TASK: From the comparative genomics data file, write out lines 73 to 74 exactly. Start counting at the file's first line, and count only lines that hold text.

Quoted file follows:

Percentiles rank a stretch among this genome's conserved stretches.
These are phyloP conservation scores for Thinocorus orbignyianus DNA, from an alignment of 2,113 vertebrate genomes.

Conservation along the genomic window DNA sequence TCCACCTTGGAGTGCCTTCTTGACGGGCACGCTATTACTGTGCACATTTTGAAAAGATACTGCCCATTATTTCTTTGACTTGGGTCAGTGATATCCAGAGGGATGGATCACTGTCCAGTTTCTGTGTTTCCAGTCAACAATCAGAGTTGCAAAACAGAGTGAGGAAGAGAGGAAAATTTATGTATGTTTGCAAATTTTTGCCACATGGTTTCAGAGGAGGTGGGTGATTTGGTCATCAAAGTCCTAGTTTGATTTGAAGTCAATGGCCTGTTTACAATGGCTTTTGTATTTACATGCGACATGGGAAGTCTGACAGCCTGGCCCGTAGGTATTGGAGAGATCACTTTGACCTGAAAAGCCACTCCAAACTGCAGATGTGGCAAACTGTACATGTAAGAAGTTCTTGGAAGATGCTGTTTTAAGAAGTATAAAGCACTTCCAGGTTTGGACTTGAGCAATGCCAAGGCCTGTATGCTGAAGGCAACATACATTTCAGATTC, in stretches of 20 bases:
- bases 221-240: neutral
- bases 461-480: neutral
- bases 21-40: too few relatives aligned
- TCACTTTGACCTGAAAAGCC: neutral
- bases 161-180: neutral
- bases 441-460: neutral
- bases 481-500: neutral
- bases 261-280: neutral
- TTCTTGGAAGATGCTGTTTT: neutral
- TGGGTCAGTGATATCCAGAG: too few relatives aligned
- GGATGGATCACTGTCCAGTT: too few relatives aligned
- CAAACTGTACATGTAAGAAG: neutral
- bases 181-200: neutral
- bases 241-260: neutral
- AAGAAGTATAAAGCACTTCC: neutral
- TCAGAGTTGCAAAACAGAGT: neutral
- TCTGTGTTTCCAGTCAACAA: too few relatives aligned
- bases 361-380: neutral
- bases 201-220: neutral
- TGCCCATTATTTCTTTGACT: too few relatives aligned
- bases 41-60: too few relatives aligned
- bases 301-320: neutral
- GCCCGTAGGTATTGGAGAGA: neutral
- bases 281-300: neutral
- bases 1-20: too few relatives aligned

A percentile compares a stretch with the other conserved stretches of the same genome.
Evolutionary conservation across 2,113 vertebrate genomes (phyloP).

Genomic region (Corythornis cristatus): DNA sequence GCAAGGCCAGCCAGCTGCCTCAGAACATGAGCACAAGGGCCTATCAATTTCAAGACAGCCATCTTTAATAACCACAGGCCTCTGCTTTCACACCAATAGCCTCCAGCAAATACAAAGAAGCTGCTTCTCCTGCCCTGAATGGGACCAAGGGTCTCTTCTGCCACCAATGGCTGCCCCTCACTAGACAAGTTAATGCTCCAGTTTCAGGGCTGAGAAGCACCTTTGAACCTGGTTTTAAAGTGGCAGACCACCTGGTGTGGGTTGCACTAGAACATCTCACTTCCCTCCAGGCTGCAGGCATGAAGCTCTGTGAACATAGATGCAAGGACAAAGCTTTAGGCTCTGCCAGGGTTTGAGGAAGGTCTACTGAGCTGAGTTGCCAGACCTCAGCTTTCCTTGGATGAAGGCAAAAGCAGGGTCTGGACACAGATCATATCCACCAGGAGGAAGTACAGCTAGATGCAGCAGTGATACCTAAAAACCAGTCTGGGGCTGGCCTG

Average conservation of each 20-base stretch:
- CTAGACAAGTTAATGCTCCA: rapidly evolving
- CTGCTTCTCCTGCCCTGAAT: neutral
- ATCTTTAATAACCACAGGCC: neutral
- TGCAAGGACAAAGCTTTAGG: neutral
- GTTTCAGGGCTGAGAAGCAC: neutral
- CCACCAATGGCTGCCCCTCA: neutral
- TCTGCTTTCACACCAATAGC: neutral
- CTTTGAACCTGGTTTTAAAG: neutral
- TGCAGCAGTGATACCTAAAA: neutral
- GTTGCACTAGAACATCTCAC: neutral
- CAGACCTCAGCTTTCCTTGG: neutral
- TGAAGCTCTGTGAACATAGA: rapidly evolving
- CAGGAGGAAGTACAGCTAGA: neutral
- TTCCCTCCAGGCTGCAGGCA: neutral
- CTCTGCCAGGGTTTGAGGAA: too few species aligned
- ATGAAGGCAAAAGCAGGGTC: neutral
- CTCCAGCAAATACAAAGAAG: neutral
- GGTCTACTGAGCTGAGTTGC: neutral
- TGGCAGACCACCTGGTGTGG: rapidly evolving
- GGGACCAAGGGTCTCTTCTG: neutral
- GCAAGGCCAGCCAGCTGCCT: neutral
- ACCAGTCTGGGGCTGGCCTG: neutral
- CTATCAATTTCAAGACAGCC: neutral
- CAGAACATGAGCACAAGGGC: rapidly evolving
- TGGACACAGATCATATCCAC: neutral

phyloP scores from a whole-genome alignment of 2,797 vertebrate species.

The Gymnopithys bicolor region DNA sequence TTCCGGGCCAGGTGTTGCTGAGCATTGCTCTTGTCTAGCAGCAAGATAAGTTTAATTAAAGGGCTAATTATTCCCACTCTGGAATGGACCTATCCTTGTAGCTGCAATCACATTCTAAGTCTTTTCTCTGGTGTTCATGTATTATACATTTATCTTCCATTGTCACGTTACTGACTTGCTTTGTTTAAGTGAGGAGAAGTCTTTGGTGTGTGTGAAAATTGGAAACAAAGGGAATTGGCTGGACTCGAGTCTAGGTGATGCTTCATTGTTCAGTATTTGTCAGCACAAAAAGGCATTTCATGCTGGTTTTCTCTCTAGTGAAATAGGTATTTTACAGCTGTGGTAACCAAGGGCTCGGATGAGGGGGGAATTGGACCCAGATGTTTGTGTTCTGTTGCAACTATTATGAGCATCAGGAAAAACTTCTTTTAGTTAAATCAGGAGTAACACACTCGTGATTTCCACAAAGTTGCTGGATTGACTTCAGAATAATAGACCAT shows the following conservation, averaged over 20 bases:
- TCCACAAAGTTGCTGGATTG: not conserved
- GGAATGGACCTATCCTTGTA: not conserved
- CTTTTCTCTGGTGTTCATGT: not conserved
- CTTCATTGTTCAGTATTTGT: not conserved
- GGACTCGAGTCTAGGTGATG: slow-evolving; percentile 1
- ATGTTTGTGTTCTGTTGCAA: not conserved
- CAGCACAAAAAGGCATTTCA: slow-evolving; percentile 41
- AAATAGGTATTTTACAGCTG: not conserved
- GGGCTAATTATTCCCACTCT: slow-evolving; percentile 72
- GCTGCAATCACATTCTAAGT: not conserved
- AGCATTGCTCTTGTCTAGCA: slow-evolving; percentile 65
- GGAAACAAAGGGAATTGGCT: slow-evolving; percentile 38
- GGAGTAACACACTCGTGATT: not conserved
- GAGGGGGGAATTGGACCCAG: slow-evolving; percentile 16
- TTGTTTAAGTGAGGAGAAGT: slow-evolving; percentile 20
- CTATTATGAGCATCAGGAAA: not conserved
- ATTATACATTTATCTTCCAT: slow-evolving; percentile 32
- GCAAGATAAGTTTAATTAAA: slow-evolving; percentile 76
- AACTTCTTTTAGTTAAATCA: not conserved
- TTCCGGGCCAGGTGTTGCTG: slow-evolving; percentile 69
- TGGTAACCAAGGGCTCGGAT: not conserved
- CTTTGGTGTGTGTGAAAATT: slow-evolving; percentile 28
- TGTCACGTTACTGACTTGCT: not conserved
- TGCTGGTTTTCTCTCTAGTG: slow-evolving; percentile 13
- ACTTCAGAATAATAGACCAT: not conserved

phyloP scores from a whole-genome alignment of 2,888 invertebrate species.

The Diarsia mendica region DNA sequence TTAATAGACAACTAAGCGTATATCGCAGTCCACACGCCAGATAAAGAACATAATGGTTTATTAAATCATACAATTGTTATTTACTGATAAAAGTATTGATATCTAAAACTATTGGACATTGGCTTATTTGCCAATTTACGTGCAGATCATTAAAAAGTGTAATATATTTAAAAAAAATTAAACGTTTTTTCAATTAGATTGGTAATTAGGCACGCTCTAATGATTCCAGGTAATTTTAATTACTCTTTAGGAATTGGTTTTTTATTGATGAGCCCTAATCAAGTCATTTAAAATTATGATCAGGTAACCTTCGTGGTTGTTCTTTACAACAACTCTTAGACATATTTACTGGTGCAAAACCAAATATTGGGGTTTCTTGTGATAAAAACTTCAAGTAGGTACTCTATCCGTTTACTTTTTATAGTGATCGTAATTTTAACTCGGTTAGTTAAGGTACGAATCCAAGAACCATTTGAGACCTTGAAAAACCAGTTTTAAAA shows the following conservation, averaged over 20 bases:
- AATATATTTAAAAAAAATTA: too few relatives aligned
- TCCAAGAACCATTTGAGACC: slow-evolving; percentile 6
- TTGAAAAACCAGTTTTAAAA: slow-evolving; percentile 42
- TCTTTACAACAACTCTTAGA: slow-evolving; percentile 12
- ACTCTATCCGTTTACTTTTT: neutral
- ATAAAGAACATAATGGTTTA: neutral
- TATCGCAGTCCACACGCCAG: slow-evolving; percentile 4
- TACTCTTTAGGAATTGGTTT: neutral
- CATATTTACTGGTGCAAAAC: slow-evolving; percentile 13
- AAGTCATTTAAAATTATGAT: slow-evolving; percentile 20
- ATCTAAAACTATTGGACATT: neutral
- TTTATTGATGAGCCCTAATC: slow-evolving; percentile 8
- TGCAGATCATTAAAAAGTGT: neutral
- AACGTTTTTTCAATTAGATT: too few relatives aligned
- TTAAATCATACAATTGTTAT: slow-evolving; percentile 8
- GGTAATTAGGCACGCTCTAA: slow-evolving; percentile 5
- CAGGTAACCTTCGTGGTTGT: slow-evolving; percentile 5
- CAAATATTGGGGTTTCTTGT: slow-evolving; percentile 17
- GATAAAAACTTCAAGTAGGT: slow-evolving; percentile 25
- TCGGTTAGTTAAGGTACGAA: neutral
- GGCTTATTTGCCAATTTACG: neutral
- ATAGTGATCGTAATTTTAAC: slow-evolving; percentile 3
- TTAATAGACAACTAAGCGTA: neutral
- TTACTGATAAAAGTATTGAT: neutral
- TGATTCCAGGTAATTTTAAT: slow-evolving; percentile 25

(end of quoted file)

- GAGGGGGGAATTGGACCCAG: slow-evolving; percentile 16
- TTGTTTAAGTGAGGAGAAGT: slow-evolving; percentile 20